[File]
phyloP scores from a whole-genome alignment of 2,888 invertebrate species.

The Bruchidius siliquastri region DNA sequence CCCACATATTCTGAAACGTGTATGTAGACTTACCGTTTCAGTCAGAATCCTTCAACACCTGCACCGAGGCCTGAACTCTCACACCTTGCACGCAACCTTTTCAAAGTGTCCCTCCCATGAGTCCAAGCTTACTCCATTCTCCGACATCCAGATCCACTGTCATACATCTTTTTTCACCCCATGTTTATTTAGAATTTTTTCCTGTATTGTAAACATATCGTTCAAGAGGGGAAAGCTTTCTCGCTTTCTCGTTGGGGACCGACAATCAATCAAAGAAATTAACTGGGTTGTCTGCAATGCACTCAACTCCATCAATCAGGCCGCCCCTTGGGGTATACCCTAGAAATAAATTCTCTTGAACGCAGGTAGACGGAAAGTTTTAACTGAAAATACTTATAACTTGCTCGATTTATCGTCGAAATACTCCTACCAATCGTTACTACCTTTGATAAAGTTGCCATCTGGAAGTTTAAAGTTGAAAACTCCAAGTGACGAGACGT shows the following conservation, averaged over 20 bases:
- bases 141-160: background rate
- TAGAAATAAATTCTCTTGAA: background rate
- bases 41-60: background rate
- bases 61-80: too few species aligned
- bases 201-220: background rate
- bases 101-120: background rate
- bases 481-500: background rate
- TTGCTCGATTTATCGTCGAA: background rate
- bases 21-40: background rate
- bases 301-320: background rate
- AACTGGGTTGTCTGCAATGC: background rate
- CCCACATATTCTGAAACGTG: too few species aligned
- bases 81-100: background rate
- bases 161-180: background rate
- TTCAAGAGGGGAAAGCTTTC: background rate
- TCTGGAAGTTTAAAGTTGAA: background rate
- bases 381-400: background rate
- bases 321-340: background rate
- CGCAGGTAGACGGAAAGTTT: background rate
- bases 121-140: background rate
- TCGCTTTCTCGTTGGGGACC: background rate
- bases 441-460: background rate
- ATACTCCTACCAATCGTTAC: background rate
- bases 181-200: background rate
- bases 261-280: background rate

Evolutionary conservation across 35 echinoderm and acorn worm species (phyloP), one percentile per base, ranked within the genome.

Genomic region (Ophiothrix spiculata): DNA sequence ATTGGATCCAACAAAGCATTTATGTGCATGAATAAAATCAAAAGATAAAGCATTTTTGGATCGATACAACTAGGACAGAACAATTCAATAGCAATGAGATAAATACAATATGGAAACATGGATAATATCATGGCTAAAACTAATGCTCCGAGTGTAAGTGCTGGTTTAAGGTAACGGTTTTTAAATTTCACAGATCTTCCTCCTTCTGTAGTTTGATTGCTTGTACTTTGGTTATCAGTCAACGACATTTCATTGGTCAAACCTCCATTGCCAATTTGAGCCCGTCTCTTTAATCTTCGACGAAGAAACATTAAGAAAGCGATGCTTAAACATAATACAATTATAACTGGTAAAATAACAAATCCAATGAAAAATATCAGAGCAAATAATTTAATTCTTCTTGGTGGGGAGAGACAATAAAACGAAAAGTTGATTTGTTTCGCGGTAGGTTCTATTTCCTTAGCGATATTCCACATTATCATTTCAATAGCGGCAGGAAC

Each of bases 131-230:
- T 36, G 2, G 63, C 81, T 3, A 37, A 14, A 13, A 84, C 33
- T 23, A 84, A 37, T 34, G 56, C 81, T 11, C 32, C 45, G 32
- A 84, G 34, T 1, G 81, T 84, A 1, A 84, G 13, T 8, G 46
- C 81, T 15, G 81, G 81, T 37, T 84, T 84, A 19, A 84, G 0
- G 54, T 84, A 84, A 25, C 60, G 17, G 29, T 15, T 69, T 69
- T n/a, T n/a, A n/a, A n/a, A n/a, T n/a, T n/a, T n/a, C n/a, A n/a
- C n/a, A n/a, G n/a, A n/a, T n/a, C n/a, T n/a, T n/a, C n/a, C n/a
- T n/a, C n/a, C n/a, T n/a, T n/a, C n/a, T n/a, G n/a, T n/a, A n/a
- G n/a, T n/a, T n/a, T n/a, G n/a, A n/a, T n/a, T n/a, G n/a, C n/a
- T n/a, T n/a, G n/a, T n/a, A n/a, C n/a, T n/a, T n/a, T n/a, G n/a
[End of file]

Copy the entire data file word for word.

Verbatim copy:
phyloP scores from a whole-genome alignment of 2,888 invertebrate species.

The Bruchidius siliquastri region DNA sequence CCCACATATTCTGAAACGTGTATGTAGACTTACCGTTTCAGTCAGAATCCTTCAACACCTGCACCGAGGCCTGAACTCTCACACCTTGCACGCAACCTTTTCAAAGTGTCCCTCCCATGAGTCCAAGCTTACTCCATTCTCCGACATCCAGATCCACTGTCATACATCTTTTTTCACCCCATGTTTATTTAGAATTTTTTCCTGTATTGTAAACATATCGTTCAAGAGGGGAAAGCTTTCTCGCTTTCTCGTTGGGGACCGACAATCAATCAAAGAAATTAACTGGGTTGTCTGCAATGCACTCAACTCCATCAATCAGGCCGCCCCTTGGGGTATACCCTAGAAATAAATTCTCTTGAACGCAGGTAGACGGAAAGTTTTAACTGAAAATACTTATAACTTGCTCGATTTATCGTCGAAATACTCCTACCAATCGTTACTACCTTTGATAAAGTTGCCATCTGGAAGTTTAAAGTTGAAAACTCCAAGTGACGAGACGT shows the following conservation, averaged over 20 bases:
- bases 141-160: background rate
- TAGAAATAAATTCTCTTGAA: background rate
- bases 41-60: background rate
- bases 61-80: too few species aligned
- bases 201-220: background rate
- bases 101-120: background rate
- bases 481-500: background rate
- TTGCTCGATTTATCGTCGAA: background rate
- bases 21-40: background rate
- bases 301-320: background rate
- AACTGGGTTGTCTGCAATGC: background rate
- CCCACATATTCTGAAACGTG: too few species aligned
- bases 81-100: background rate
- bases 161-180: background rate
- TTCAAGAGGGGAAAGCTTTC: background rate
- TCTGGAAGTTTAAAGTTGAA: background rate
- bases 381-400: background rate
- bases 321-340: background rate
- CGCAGGTAGACGGAAAGTTT: background rate
- bases 121-140: background rate
- TCGCTTTCTCGTTGGGGACC: background rate
- bases 441-460: background rate
- ATACTCCTACCAATCGTTAC: background rate
- bases 181-200: background rate
- bases 261-280: background rate

Evolutionary conservation across 35 echinoderm and acorn worm species (phyloP), one percentile per base, ranked within the genome.

Genomic region (Ophiothrix spiculata): DNA sequence ATTGGATCCAACAAAGCATTTATGTGCATGAATAAAATCAAAAGATAAAGCATTTTTGGATCGATACAACTAGGACAGAACAATTCAATAGCAATGAGATAAATACAATATGGAAACATGGATAATATCATGGCTAAAACTAATGCTCCGAGTGTAAGTGCTGGTTTAAGGTAACGGTTTTTAAATTTCACAGATCTTCCTCCTTCTGTAGTTTGATTGCTTGTACTTTGGTTATCAGTCAACGACATTTCATTGGTCAAACCTCCATTGCCAATTTGAGCCCGTCTCTTTAATCTTCGACGAAGAAACATTAAGAAAGCGATGCTTAAACATAATACAATTATAACTGGTAAAATAACAAATCCAATGAAAAATATCAGAGCAAATAATTTAATTCTTCTTGGTGGGGAGAGACAATAAAACGAAAAGTTGATTTGTTTCGCGGTAGGTTCTATTTCCTTAGCGATATTCCACATTATCATTTCAATAGCGGCAGGAAC

Each of bases 131-230:
- T 36, G 2, G 63, C 81, T 3, A 37, A 14, A 13, A 84, C 33
- T 23, A 84, A 37, T 34, G 56, C 81, T 11, C 32, C 45, G 32
- A 84, G 34, T 1, G 81, T 84, A 1, A 84, G 13, T 8, G 46
- C 81, T 15, G 81, G 81, T 37, T 84, T 84, A 19, A 84, G 0
- G 54, T 84, A 84, A 25, C 60, G 17, G 29, T 15, T 69, T 69
- T n/a, T n/a, A n/a, A n/a, A n/a, T n/a, T n/a, T n/a, C n/a, A n/a
- C n/a, A n/a, G n/a, A n/a, T n/a, C n/a, T n/a, T n/a, C n/a, C n/a
- T n/a, C n/a, C n/a, T n/a, T n/a, C n/a, T n/a, G n/a, T n/a, A n/a
- G n/a, T n/a, T n/a, T n/a, G n/a, A n/a, T n/a, T n/a, G n/a, C n/a
- T n/a, T n/a, G n/a, T n/a, A n/a, C n/a, T n/a, T n/a, T n/a, G n/a